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The <i>Other</i> Football: Battle over Super Bowl fields reaches fever pitch

SANTA CLARA, CA - OCTOBER 22:  A general view during the San Francisco 49ers game against the Seattle Seahawks at Levi&#39;s Stadium on October 22, 2015 in Santa Clara, California.  (Photo by Ezra Shaw/Getty Images)

SANTA CLARA, CA - OCTOBER 22: A general view during the San Francisco 49ers game against the Seattle Seahawks at Levi's Stadium on October 22, 2015 in Santa Clara, California. (Photo by Ezra Shaw/Getty Images)  (2015 Getty Images)

Things have heated up in Santa Clara, California.

Fox News Latino recently reported on a David vs. Goliath story: The Santa Clara Youth Soccer (SCYS) has taken on the city, the San Francisco 49ers and the NFL in an attempt to prevent its playing fields from being used during Super Bowl week in February – even going so far as to file a lawsuit in an attempt to level the playing field.

The soccer league's fields are located next to Levi’s Stadium, home of the 49ers, who are hosting Super Bowl 50 next month.

As part of Santa Clara's bid to land the biggest event on the planet, the city agreed to let the NFL use nearby city-owned sites at no cost.

SCYS says the takeover jeopardizes 250 soccer games and threatens to leave lasting damage to the fields, potentially closing the park for months.

The city had previously offered to find a temporary home at the Twin Creeks sports complex along San Francisco Bay in neighboring Sunnyvale. According to SCYS attorney, Gautam Dutta, the replacement field is inadequate because it isn’t regulation size, and it isn’t open on weekends.

Just days before the city was to hand over the soccer park for the Super Bowl, SCYS filed a lawsuit to prevent it.

A petition for a temporary restraining order asked the court to block the city of Santa Clara from “illegally turning over” fields
adjacent to the stadium.

According to the complaint, the soccer park's 2001 conditional use permit allows only one usage on the site – youth soccer. Its organizers contend that altering that, even temporarily, requires  holding public meetings.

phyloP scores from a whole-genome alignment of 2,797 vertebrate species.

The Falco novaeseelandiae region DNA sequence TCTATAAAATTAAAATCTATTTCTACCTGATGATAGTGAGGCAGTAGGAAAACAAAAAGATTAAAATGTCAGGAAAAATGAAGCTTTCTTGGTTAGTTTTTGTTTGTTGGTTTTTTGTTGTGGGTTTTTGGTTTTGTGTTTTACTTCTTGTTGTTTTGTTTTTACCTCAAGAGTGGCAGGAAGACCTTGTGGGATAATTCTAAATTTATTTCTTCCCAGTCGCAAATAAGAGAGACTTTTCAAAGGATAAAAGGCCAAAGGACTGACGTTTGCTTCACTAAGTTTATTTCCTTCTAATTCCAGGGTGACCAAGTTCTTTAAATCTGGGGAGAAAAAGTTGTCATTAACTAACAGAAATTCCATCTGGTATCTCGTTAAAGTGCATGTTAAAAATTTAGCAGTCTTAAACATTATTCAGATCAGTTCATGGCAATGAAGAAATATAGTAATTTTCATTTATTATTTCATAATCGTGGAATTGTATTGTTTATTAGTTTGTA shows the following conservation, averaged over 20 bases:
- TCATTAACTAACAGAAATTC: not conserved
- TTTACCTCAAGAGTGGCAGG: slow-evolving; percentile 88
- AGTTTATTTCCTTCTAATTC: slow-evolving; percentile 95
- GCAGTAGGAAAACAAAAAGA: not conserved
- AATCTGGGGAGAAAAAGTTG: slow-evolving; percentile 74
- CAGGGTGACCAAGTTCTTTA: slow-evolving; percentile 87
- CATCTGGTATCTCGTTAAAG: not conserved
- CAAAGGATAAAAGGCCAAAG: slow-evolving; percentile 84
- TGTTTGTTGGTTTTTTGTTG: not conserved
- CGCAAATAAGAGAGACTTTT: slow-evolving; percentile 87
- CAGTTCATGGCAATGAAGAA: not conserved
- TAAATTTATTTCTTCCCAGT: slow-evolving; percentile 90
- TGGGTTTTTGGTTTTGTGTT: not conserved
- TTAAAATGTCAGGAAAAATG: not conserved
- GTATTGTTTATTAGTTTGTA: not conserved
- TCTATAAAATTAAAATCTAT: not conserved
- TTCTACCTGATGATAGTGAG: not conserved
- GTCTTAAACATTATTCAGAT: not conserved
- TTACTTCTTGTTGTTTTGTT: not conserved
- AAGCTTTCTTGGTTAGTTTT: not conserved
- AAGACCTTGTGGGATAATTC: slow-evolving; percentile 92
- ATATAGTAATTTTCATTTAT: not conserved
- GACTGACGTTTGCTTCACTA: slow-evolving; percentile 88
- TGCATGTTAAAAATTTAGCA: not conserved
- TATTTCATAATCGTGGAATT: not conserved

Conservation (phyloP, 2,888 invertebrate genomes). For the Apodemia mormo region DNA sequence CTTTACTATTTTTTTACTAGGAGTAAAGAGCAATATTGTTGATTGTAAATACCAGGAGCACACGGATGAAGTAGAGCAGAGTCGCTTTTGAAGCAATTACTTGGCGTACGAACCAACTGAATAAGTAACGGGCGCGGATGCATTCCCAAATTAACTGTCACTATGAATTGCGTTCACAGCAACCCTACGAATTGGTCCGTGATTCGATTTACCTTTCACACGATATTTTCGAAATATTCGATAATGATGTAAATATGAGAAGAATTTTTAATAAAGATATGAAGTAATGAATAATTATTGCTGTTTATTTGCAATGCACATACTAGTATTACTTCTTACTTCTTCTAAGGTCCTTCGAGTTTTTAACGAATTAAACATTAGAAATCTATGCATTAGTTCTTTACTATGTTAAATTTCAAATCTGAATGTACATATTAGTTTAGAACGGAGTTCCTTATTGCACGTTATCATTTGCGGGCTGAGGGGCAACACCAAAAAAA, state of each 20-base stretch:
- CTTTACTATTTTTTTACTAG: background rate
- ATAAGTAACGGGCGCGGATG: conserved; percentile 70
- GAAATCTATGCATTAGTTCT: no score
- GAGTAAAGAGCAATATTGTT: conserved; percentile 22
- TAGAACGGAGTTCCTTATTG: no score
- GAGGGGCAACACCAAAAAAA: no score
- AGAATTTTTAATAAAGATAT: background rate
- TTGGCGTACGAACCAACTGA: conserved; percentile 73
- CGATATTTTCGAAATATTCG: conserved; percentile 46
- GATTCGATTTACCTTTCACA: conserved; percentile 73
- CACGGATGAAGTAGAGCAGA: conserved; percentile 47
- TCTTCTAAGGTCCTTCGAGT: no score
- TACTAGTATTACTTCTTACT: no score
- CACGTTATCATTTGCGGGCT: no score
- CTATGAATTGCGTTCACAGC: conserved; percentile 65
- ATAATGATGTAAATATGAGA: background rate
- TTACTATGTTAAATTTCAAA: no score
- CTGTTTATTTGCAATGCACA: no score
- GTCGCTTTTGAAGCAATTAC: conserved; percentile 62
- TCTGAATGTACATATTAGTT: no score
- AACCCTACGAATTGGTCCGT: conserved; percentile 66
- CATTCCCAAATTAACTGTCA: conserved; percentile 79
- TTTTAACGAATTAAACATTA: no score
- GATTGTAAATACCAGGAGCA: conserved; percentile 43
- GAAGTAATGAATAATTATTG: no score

After an hearing last week at which Santa Clara Superior Court Judge, Joseph Huber, denied SCYS’ request to delay the fields being handed over to the NFL this week, Huber agreed to hold a preliminary injunction hearing on Wednesday, Jan. 6 — keeping alive the turf war.

Jennifer Yamaguma, a spokesperson for the city told Fox News Latino, “The city’s statement following the judge’s order remains the same in that, the City will continue to implement and honor the commitments of the Super Bowl bid that was approved by [the City Council] in 2013.”

In a statement made to Fox News Latino, the NFL, the Super Bowl 50 Host Committee and the San Francisco 49ers said, “We will continue to support the City of Santa Clara and the Bay Area in successfully hosting the most exciting event in this region’s history. We are thankful that the Super Bowl plans and build-out will continue on schedule. We are poised to deliver a great Super Bowl experience and leave a positive, lasting legacy for the community." 

They also reiterated that, “The 49ers and the NFL are partnering to replace the two natural grass fields at the Santa Clara Youth Soccer Park at no cost to the City of Santa Clara. Installation of those fields will begin following the completion of Super Bowl related activities, which are scheduled to conclude on Feb. 28.”

Barring a judicial miracle, the fields will be turned over this week, and while the focus in the media has been on the mighty NFL, it is the City of Santa Clara, not the football league, that is under obligation to do its best for the area’s residents and taxpayers.

Undoubtedly, the city will profit from hosting the Super Bowl in town, but that cannot be its top priority. This issue should have been handled from the beginning with better transparency and months earlier so that the best alternatives might have been found.

It’s a shame that the needs of hundreds of kids should have been swept aside so heedlessly.

Now the onus has fallen on the NFL sporting juggernaut to do the right thing after the Super Bowl and live up to its promise to return the fields in top condition.

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From the wires

Former NBA star Steve Nash and Phoenix Suns owner Robert Sarver have bought a controlling share of Spanish soccer team Real Mallorca.

The Mediterranean island club announced Monday that Sarver's company, also owned by Nash and Andy Kohlberg, has bought shares worth more than 20 million euros ($21 million).

Mallorca won the 2002-03 Copa del Rey title and had played for 16 consecutive seasons in Spain's top league before being relegated to the second division in 2013.

The Associated Press contributed to this report.